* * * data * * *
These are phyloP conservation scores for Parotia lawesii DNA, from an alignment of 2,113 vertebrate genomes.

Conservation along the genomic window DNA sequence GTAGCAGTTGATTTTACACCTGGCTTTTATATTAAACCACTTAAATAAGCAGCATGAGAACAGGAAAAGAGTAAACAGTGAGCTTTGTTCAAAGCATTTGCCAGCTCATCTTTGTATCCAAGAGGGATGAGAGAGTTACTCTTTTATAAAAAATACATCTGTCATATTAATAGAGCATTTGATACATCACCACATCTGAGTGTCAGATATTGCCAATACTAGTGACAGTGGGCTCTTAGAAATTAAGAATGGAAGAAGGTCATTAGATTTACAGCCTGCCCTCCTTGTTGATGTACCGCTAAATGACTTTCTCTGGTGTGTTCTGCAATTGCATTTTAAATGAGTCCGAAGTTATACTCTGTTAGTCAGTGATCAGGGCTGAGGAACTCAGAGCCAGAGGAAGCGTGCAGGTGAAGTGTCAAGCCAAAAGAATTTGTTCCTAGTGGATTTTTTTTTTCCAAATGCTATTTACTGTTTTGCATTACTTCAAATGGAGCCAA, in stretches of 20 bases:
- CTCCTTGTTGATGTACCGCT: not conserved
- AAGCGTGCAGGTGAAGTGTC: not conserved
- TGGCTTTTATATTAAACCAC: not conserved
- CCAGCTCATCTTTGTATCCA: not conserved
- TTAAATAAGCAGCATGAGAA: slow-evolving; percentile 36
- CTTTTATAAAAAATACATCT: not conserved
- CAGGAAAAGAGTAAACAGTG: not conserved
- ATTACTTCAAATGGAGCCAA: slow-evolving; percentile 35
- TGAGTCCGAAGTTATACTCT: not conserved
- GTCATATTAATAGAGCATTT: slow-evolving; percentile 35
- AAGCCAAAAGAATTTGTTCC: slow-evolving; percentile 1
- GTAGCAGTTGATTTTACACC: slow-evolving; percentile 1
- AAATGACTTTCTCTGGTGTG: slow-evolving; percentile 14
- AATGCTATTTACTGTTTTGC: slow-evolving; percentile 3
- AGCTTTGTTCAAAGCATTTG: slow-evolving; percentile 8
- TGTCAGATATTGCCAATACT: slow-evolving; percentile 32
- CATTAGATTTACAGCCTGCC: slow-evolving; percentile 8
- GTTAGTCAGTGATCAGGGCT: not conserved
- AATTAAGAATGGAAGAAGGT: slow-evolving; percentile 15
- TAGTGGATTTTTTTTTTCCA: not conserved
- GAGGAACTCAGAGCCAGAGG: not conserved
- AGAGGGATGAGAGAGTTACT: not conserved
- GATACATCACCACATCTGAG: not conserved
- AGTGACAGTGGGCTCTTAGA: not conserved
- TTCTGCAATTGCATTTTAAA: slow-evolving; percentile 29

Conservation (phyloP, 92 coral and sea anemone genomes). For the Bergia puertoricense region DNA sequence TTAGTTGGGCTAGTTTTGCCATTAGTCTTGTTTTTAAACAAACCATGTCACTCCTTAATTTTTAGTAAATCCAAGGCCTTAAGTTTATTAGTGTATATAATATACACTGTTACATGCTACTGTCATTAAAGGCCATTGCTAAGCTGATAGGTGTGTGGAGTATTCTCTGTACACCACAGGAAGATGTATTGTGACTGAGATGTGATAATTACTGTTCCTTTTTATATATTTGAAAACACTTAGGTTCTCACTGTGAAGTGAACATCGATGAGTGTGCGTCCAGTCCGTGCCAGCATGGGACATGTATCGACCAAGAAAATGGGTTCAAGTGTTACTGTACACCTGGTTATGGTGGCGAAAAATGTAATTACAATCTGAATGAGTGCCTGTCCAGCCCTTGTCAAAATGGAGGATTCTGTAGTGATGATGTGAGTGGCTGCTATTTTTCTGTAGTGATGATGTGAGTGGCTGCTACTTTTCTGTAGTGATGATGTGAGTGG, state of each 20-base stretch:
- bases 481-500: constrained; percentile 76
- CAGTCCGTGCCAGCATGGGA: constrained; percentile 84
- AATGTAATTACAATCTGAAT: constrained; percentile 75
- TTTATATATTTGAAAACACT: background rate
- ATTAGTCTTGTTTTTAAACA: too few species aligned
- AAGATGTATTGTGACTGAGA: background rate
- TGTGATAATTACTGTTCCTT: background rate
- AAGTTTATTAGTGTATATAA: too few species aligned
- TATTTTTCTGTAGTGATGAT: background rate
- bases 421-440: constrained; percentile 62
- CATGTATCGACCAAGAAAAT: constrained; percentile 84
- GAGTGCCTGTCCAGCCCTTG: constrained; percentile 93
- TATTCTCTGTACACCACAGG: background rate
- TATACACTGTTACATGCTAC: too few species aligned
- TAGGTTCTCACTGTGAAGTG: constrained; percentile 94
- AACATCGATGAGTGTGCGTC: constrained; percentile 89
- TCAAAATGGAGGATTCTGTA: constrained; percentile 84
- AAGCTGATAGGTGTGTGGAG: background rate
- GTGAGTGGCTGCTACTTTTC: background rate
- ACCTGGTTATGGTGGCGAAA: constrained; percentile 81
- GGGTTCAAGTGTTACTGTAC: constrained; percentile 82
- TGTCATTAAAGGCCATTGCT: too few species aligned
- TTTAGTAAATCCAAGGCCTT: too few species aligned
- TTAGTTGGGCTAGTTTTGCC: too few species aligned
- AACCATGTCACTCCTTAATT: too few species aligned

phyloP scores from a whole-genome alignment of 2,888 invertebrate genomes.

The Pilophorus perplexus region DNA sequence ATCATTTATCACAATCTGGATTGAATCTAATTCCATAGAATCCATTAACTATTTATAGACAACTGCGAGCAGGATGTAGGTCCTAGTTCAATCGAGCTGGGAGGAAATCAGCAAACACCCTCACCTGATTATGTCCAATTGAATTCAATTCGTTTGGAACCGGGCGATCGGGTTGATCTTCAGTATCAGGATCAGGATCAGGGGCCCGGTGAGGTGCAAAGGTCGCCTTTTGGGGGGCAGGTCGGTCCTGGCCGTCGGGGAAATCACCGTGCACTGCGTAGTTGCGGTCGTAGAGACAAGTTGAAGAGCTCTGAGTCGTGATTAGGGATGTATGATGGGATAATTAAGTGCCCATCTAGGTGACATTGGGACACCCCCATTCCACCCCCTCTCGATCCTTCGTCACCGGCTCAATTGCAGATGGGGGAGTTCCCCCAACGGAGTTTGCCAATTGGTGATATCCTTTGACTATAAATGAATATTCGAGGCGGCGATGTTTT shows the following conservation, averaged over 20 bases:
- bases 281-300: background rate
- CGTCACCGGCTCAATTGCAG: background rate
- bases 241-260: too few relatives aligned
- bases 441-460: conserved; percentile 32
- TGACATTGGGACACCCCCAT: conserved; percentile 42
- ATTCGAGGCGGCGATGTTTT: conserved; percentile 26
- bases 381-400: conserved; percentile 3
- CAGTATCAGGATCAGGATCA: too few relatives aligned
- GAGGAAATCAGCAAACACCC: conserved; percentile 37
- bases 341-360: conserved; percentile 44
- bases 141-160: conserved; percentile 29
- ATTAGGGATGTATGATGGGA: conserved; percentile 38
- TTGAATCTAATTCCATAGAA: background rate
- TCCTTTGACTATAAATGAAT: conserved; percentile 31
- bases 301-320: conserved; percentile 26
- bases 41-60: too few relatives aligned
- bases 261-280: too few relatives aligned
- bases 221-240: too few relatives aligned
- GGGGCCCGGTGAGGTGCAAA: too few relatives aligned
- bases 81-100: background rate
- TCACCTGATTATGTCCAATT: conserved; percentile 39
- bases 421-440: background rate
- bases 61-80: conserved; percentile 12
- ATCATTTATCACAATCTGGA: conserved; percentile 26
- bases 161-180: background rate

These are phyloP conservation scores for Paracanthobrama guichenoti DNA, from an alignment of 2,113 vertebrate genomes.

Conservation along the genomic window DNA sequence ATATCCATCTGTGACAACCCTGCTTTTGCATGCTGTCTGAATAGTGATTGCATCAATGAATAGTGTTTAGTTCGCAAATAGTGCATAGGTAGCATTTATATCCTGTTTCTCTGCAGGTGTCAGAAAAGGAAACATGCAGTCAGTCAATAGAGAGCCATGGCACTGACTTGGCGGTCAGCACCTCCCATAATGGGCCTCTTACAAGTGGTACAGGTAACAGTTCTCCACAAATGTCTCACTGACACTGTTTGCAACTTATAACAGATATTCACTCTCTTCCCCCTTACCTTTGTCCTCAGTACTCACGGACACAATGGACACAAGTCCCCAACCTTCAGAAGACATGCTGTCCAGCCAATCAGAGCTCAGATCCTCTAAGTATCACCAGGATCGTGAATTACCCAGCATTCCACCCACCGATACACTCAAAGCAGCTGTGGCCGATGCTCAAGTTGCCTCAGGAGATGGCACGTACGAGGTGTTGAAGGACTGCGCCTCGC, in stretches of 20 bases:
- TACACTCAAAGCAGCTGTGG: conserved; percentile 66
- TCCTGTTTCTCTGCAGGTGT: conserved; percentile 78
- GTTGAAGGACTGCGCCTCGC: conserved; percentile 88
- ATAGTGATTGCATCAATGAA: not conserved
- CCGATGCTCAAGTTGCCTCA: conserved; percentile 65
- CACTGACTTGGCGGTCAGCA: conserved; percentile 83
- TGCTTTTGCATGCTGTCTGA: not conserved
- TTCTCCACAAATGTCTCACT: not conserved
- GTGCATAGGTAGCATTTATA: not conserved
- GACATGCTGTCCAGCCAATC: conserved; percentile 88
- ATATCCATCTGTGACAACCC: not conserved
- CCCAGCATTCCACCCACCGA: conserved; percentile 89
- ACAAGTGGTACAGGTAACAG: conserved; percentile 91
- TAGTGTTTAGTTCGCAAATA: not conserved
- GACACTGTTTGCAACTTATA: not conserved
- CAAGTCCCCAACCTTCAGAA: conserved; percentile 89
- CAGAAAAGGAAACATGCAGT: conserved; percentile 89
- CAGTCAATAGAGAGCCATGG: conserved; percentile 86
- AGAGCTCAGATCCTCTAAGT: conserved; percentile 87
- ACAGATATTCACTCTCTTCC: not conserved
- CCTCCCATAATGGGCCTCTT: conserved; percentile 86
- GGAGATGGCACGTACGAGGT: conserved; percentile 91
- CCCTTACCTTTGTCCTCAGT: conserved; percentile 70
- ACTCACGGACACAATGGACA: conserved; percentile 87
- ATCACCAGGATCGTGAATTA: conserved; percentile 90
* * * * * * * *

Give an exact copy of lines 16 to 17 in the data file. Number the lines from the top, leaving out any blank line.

- AATGCTATTTACTGTTTTGC: slow-evolving; percentile 3
- AGCTTTGTTCAAAGCATTTG: slow-evolving; percentile 8